“Ha ha, told you so, you can’t do this photography stuff, but you SHOULD know how to do this”, followed by “You’re hardly new to photography, what’s wrong with you?”, “Maybe it’s time to admit defeat?”
Just like that, an ED can be re-awoken. No mention of food or even weight is necessary to awaken the beast within. EDs are not all about food They are a reflection of what is going on deep inside our bodies and minds. The food, the weight obsession, is merely a symptom of something much deeper that needs urgent treatment.
Where to now for my new camera and me?
I’ve had to take time to reflect and think long and hard about this current predicament. Do I put the camera away in a cupboard to gather dust or embrace it and continue on my learning journey? Who knows where it may take me. The facts surrounding this scenario couldn’t be more transparent; a camera of this nature is quite an investment. But, more importantly, my family gifted it to me with significant consideration and the intention to strengthen my passion and abilities. Although the underlying intentions were positive, I need to change my perspective.
So, here I sit today, declaring myself to be on a new pathway of learning. Upgrading my skills to become a better photographer than what I’d managed to achieve in the two years since being gifted my beloved Nikon. I need to connect with that sense of self-belief and faith that I can do whatever I put my mind to. Then, I can proceed down this pathway of learning. After all, learning is a lifelong process.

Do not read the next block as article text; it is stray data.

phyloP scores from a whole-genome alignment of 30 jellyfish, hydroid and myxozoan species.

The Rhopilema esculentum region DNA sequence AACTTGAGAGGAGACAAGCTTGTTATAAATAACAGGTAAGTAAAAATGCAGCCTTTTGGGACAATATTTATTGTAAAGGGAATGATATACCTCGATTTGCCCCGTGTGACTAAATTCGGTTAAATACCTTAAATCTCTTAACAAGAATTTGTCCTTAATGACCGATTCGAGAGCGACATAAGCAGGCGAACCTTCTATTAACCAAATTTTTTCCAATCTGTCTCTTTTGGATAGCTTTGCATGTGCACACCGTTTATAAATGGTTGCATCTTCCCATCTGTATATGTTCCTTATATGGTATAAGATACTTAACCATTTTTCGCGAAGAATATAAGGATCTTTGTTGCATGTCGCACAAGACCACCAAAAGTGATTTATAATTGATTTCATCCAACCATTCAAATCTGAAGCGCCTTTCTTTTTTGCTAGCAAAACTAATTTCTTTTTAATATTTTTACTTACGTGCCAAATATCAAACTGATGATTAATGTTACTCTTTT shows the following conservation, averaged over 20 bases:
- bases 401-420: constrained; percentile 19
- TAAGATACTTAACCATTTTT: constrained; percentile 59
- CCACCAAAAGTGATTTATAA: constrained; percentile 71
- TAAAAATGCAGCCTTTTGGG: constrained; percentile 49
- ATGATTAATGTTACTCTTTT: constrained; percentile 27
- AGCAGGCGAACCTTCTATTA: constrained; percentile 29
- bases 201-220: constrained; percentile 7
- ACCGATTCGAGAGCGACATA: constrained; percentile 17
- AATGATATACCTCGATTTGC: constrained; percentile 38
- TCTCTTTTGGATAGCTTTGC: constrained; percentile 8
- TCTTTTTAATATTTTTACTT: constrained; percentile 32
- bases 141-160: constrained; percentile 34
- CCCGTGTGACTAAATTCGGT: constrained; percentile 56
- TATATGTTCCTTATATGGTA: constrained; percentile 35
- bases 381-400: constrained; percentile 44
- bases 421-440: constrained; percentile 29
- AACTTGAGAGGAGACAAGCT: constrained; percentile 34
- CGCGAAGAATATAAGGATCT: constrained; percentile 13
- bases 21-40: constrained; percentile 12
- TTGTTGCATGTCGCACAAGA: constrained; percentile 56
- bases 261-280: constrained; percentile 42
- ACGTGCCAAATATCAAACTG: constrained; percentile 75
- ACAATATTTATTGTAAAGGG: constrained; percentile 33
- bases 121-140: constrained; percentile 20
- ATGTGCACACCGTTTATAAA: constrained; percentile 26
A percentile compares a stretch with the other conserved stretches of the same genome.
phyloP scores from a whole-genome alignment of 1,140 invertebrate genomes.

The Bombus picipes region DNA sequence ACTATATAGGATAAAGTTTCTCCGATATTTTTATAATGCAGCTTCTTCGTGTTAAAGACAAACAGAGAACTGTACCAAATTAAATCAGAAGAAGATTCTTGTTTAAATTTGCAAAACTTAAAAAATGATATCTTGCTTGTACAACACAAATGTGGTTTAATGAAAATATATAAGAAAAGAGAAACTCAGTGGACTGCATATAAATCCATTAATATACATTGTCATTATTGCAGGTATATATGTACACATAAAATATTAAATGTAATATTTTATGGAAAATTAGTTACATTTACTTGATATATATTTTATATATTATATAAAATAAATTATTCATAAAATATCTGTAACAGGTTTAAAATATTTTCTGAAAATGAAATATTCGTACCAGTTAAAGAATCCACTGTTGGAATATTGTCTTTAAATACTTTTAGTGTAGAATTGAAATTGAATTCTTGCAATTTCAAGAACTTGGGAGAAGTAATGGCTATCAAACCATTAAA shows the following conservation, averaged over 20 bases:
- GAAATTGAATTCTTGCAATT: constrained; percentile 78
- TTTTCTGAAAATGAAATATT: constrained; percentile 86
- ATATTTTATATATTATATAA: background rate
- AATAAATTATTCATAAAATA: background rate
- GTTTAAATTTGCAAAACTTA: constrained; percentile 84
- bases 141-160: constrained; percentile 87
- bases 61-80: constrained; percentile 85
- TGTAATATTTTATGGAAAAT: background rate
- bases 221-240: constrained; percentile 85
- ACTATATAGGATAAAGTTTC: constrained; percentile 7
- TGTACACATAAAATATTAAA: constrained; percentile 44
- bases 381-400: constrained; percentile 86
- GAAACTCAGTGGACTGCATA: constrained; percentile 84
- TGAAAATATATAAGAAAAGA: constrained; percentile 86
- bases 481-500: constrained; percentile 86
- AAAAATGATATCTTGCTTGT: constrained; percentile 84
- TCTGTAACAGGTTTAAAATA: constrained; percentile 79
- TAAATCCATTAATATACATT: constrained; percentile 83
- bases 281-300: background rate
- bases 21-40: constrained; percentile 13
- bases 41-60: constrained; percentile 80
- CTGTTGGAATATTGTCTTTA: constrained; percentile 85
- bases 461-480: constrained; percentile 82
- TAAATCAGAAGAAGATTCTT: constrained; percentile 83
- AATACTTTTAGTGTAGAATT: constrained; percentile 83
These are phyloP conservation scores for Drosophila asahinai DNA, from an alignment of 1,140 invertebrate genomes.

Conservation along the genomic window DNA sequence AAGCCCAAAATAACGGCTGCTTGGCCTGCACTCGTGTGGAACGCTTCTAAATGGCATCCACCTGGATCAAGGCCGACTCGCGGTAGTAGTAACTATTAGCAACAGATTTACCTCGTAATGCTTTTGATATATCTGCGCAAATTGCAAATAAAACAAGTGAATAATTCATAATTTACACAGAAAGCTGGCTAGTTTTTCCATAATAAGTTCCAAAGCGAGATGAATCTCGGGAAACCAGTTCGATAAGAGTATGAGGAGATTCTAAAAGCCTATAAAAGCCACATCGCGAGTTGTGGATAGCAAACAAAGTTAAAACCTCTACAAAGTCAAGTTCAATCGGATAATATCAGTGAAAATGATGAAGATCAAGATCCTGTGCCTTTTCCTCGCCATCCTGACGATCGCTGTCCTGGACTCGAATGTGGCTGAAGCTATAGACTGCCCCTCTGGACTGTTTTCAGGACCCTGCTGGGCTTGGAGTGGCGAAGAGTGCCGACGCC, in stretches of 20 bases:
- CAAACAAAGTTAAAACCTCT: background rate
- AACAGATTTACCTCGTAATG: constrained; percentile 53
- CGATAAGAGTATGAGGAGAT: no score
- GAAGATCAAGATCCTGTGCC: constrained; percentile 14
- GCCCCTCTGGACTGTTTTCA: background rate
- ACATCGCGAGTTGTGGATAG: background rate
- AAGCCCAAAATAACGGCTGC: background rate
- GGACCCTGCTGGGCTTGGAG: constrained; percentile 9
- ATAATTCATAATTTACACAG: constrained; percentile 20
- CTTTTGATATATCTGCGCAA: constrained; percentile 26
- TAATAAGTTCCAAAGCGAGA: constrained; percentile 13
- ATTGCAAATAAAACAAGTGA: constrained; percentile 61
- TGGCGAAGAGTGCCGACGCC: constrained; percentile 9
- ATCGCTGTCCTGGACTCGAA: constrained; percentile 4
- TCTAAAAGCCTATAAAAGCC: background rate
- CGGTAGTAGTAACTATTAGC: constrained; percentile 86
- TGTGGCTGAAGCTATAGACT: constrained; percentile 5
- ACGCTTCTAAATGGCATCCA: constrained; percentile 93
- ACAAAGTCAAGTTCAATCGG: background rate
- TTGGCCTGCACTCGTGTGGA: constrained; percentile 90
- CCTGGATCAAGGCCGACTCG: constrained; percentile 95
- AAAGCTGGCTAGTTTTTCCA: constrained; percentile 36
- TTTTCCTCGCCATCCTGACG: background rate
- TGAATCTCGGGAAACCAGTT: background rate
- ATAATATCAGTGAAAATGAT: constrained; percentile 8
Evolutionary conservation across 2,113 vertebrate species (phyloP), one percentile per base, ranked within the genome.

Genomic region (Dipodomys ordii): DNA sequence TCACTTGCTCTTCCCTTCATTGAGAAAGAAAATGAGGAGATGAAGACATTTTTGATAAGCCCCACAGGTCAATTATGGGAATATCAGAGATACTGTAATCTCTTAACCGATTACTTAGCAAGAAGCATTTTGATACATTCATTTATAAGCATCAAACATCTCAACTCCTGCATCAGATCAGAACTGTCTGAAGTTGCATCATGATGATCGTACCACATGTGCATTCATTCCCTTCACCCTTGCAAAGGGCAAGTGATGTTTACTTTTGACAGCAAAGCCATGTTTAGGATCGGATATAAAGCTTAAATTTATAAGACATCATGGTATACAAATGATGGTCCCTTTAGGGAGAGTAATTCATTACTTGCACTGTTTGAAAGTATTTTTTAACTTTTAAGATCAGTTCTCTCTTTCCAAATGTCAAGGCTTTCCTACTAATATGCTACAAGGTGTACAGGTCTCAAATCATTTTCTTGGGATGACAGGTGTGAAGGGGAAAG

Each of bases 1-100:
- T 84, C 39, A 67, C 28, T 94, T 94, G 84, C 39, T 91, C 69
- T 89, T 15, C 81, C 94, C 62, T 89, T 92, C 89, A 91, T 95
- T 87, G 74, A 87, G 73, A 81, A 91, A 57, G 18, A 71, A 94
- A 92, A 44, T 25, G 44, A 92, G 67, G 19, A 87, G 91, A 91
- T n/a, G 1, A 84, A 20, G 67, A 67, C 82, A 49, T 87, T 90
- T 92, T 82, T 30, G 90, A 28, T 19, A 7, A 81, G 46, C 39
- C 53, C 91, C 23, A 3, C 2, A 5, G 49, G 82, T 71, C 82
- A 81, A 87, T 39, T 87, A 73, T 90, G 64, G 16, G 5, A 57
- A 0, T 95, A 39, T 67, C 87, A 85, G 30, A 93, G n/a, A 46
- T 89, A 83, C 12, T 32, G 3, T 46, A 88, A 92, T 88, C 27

Recovery from an ED is hard work. Telling a friend or relative that they should, “Get over themselves and just go eat a hamburger,” is not a helpful way to approach that particular person’s situation. Instead, we all need to dig deeper and be more open-minded to the deeper problems and issues faced by others.
Most often, a person’s road to recovery will encounter some form of relapse or taking a step back. I’ve been advised many times that this is the norm and to be expected. However, as with my new camera, when this happens, it is not all bad news. Essential lessons are hidden within a setback or relapse that we can learn from. We might learn a lesson that may ultimately contribute to saving us from ourselves.
So, back to me, my boring weekend and that new camera which has me second-guessing myself and my abilities. What about the barrage of negative self-talk and the ease with which I have found myself falling back into the old, “I can’t do this, I’m not good enough, everyone’s better at this than me,” kind of thinking? I can acknowledge that it’s unfair to tear myself down because this new technology is more advanced than what I’m accustomed to. I can see this clearly as I sit here reading through my work. None of us can realistically claim to be a master of anything. Learning is progressive and lifelong; mistakes will always happen throughout the process we call life and living.
My job now, in terms of ED recovery and my personal feelings towards myself and the camera, is to acknowledge that my path was never going to be linear, and I must not give up. Keep moving forward, step by step and accept I will fall off the wagon occasionally. Nobody is perfect.
Learning is a lifelong journey, never a truer word spoken as the hills we drag ourselves up are interspersed with valleys and sometimes a period of flat ground. The flat ground where life is easier or comfortable, controllable appears to be of short duration whereas the challenges can sometimes be all we can see. You are learning all the time Sam about that mystery of life over which we really can have little control, but it’s how we let it control us that is most important. Keep going with the new camera, try not to be so judgemental of yourself, you are doing a great job! Julie xx